Some customers Hanson serves will personally thank her as they leave the restaurant, and it’s one of the kindest things they can do for her.
“I will get a few people that come up to me if they see me when they are leaving and say thank you. For the most part, they also leave an accurate tip,” she says.
Since she started serving a year and a half ago, Hanson says her compassion has increased toward other servers and people in similar jobs.
“I know what it’s like and how it’s difficult when four different tables want something all at the same time,” she says.
Doele, too, says she’s extra generous when she’s dining out, at a bar or getting a manicure.
“I always tip well, and it probably comes from a selfish place, but I do keep my tipping karma on point,” she says.
While she’s had “sweet angels” who’ve left her extraordinary tips like $100 on a $62 tab, Doele says some people don’t appear to understand that tips are most of her income. The worst, she says, is when someone tries to show off by paying for a whole table, only to leave her a very small tip. But, any tip is better than no tip, Doele says.
“I respect my tables. They respect me. They can tell I’m genuine, and I like what I do,” she says.
Some people might not know how much to tip and therefore don’t tip as well as they should, Post says. If it’s a close friend who’s under tipping, she says it’s acceptable to discreetly mention something to them if you’re comfortable doing so, but otherwise, say nothing.
“Some people just don’t know, you might enlighten them,” Post says.
Another option is leaving extra money at the table, “especially if you’ve been there (as a server) and had that happen. Do it out of the kindness of your heart,” she says.
Of course, budget comes into play when tipping. Post says to make choices that work within a budget. For example, instead of tipping your hairstylist with money, you could bring him or her a homemade gift.
“It doesn’t always have to be money. Telling the person’s boss how much you appreciate their service is another really nice thing to do,” Post says.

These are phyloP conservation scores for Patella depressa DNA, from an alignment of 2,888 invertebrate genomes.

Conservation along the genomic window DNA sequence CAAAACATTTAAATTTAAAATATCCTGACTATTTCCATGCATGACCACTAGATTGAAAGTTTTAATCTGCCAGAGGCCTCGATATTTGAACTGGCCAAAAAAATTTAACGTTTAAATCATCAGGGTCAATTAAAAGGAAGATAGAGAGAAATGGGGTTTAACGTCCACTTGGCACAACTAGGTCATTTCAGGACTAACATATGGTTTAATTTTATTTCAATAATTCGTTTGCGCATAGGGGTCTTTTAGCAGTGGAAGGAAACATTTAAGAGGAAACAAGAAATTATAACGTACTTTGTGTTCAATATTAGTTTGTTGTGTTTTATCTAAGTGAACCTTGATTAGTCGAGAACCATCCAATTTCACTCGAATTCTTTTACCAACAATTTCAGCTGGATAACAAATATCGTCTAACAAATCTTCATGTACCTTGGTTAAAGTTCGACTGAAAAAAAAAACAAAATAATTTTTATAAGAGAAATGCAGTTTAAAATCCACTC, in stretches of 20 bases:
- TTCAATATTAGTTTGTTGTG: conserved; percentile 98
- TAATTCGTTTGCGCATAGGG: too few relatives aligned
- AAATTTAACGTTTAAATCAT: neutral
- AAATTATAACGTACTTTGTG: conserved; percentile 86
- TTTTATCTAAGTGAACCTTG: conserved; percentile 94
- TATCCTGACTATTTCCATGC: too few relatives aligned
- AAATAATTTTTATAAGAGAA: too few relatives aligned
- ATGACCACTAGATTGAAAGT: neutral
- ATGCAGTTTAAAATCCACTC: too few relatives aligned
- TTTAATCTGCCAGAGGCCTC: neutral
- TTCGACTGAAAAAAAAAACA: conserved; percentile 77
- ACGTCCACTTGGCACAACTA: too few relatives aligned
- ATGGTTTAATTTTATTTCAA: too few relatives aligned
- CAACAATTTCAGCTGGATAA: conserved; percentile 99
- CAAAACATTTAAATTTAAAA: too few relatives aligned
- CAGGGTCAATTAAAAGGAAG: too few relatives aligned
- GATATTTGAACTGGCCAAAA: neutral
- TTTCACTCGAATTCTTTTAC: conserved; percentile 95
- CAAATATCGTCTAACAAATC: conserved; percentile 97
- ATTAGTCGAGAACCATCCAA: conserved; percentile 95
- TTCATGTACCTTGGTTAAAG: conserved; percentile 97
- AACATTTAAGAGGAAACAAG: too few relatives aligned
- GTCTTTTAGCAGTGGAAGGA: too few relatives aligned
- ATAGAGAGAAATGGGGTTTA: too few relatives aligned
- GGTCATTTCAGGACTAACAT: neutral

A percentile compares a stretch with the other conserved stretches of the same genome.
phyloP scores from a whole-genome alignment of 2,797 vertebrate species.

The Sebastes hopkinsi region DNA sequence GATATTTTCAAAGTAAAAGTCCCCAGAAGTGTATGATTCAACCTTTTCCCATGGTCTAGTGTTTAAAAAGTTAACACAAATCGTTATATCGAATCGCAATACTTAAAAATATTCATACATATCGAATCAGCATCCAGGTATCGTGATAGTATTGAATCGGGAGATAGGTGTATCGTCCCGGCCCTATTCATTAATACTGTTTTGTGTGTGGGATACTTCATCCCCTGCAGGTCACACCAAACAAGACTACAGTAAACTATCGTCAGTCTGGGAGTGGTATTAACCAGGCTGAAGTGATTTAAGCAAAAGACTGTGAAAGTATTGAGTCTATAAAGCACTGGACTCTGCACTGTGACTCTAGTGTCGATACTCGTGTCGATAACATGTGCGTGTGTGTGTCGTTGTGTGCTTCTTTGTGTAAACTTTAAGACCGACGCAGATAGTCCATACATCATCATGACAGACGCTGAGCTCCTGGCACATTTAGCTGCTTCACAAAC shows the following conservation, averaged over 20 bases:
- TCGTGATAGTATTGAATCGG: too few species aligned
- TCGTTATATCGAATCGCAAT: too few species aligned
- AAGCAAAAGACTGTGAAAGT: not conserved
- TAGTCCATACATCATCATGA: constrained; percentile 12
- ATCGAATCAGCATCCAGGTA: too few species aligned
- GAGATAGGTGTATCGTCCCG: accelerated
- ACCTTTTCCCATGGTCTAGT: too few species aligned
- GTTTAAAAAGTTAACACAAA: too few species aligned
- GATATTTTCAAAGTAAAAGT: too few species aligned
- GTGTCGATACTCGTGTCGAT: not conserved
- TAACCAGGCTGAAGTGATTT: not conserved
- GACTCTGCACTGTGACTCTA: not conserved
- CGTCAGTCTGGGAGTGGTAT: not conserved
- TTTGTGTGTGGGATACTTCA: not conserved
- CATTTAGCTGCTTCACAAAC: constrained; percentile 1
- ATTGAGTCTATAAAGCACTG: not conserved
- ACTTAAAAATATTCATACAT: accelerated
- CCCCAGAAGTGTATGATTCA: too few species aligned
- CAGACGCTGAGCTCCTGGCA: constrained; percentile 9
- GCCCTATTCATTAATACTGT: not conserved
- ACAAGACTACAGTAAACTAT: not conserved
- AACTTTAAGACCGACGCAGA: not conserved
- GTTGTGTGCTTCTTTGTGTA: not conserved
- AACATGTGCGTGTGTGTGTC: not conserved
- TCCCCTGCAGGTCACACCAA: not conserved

Servers Doele and Hanson say they appreciate kind words from patrons and always hope for a tip that matches the sentiment. Doele sees it as continuing a cycle of prompt, friendly service and tips that echo it.
“If you receive outstanding service, tip accordingly,” she says. “It will keep the good service going to other tables.”
Readers can reach Forum reporter Anna G. Larson at (701) 241-5525
How much to tip
FARGO – Knowing how much and who to tip can be confusing.
Etiquette experts at the Emily Post Institute compiled tipping guidelines to take the guesswork out of giving.
The guidelines are merely suggestions, and Peggy Post, director of the Emily Post Institute, urges people to use their judgment.
• Servers at sit-down restaurants: 15 to 20 percent of the pre-tax bill amount
• Buffet servers: 10 percent
• Take out: No obligation; tip 10 percent for extra service like curb delivery or for a large, complicated order.
• Home delivery: 10 to 15 percent of the bill, $2 to $5 for pizza delivery depending on the size of the order and difficulty of delivery
• Bartenders: $1 to $2 per drink or 15 to 20 percent of the tab
• Tip jars: No obligation. Tip occasionally if your server or barista provides a little something extra or if you’re a regular customer.
• Valet: $2 to $5 when the car is returned to you
• Bellhop: $2 for the first bag, $1 per additional bag, and $2 to $3 for each additional service, such as room delivery
• Housekeeper at a hotel: $2 to $5 daily marked with a note that reads “Housekeeping – thank you.”
• Taxi driver: 15 to 20 percent of the fare, minimally $1; $2 for the first bag, $1 for the second
• Salon services (haircut, manicure, etc.): 15 to 20 percent of the bill
Source: The Emily Post Institute